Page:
Consider This Research Before Product Bundling

Martin BishopSeptember 7, 20153 min

Which strategy works the best—a narrow, specialized positioning where a product focuses on one feature or an all-in-one solution where products offer a range of features? Turns out that bundling more features into a product does not automatically increase perceived value and often less is, in fact, more.

Alexander Chernev of the Kellogg School of Management has researched this area.

He tested various consumer products including toothpaste. His results show that consumers expect whitening-only toothpaste to whiten teeth better than toothpaste that both whitens and prevents cavities. This happens because consumers rely on a “zero-sum heuristic” which devalues the perceived performance of features if they are bundled together compared to a product with just one feature.

In other research, he found that bundling products sometimes even has a subtraction effect, meaning that consumers value the combined package as less than the value of the single-feature product. He was able to demonstrate this effect when he paired expensive items with inexpensive ones (a $2,000 computer with a $100 printer). Consumers valued the computer less when it was paired with the cheap printer than when it was sold by itself. He attributes this to the fact that people think in terms of categories, not numbers. In this case, they mentally downgraded the value of the computer from being expensive to moderately expensive when paired with a cheap printer and then didn’t think it was as valuable.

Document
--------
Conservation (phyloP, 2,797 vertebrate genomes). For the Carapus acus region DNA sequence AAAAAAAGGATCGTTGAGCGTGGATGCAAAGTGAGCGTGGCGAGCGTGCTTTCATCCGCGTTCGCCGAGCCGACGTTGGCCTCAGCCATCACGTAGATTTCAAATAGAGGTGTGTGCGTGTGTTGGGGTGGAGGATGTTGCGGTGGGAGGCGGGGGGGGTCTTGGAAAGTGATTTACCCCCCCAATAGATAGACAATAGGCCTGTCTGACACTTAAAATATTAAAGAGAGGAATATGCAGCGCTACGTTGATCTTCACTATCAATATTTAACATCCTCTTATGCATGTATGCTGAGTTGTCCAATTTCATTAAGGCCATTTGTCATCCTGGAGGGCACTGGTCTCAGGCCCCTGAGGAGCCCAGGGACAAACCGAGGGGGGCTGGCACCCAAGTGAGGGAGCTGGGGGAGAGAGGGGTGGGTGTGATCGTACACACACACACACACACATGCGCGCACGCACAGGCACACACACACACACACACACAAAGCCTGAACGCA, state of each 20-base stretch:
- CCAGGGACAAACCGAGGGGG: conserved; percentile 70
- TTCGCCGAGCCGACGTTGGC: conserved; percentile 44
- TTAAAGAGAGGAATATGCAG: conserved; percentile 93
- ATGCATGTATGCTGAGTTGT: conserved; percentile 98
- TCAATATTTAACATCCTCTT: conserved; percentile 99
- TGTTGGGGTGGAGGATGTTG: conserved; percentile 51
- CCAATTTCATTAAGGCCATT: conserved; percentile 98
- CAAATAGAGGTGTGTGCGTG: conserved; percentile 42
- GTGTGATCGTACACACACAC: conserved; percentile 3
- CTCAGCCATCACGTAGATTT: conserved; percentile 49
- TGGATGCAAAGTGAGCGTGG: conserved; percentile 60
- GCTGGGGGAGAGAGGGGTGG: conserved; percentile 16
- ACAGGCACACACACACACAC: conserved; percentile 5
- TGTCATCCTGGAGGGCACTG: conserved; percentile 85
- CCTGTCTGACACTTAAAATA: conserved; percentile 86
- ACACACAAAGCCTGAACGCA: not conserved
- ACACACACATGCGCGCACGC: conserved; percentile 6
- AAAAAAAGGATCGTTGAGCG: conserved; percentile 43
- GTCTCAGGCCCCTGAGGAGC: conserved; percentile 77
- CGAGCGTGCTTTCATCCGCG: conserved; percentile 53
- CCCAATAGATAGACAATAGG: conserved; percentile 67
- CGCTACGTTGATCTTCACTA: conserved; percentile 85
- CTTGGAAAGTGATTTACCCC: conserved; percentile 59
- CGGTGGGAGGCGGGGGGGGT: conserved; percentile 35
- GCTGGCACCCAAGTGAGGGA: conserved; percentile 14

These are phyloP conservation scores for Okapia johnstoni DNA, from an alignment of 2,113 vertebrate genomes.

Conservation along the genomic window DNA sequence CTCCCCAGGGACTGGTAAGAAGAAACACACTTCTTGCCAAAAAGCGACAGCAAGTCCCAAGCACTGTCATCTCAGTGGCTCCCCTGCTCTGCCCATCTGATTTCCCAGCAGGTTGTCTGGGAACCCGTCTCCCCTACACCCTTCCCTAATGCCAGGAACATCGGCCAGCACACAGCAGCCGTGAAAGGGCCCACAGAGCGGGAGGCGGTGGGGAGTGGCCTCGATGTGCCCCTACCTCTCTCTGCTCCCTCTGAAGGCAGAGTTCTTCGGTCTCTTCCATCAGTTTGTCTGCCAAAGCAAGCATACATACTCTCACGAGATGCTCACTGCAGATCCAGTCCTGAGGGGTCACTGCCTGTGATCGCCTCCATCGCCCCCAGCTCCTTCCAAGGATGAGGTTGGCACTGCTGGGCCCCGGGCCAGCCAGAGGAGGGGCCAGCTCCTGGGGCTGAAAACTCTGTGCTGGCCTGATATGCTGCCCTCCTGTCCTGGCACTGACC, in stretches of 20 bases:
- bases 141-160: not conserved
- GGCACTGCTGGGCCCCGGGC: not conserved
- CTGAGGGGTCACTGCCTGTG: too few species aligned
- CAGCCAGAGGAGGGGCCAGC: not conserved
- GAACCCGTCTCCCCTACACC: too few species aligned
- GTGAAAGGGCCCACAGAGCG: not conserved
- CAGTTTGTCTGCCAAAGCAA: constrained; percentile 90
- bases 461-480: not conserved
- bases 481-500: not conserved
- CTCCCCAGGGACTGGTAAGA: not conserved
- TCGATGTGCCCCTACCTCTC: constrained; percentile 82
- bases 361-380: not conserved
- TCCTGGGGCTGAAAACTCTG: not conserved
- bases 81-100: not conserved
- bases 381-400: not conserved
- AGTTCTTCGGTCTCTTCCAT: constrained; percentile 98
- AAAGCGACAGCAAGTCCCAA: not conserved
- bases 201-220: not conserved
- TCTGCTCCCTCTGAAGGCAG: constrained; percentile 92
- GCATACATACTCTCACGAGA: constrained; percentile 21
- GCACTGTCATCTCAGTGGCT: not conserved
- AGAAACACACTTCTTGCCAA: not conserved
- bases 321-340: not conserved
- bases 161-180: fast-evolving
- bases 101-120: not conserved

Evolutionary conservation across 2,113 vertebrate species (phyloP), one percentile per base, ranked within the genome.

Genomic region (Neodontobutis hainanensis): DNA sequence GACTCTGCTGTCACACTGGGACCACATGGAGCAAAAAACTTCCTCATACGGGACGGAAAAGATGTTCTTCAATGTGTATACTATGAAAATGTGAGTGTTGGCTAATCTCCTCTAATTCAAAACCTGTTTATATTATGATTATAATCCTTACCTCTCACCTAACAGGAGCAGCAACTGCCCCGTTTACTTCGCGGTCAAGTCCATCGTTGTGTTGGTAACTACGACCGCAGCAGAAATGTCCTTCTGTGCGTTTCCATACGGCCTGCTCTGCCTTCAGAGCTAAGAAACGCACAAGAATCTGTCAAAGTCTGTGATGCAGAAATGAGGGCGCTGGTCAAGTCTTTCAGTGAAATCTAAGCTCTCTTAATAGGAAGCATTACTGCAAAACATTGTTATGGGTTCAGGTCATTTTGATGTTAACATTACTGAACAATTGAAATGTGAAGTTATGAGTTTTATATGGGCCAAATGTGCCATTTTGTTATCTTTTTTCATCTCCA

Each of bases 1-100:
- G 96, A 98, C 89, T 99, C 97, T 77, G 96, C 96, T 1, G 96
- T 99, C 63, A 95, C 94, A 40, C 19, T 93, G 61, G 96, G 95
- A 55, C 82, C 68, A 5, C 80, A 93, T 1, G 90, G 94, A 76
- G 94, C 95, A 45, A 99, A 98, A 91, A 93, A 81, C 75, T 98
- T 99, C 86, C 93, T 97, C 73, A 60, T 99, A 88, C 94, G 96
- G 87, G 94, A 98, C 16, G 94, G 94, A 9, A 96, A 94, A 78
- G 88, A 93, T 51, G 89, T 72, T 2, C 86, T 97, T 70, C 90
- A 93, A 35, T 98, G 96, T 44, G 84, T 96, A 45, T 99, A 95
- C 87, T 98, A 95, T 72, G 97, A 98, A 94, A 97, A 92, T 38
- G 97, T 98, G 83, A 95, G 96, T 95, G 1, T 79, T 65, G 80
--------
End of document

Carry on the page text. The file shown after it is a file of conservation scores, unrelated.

Here are five implications of this research:

1. Product development: Tempting as it may be to load up on features to a single-feature product to make it appealing to a wider range of consumers, this study suggests that this approach may fail. More is not always more and, if the competition sticks with single-featured products, consumers are likely to discount each new feature you add for no net gain in benefit.

2. Throw-ins: Beware of throw-ins—adding that cheap printer to entice people to buy an expensive computer or a fitness CD to increase sales of a home gym may be counter-productive.

3. Pricing: Chernev shows that pricing plays a critical role. If an all-in-one product is priced higher than a single-feature product, consumers don’t devalue its multiple features. So pricing all-in-one products at the same price as specialized products is counterproductive from both a margin and revenue standpoint.

4. Line extensions: The problem with pricing an all-in-one product higher than a single feature product is that it’s difficult to manage a product line with multiple price points—it’s simpler to have one price across the range so that all the products can be promoted together. One solution—everything is some kind of bundled offering—e.g. all different combinations of toothpaste and no single feature offering.

5. Branded features: The research doesn’t speak to the role of branding but I think it does change the dynamic. P&G’s addition of branded, extra features (Tide with a Touch of Downy or Crest plus Scope), for example, may break the zero-sum heuristic because each component of the bundle has already an established value. In these cases consumers will be more inclined to recognize that the bundle is providing additional value vs. a single feature produce even if it’s line-priced.

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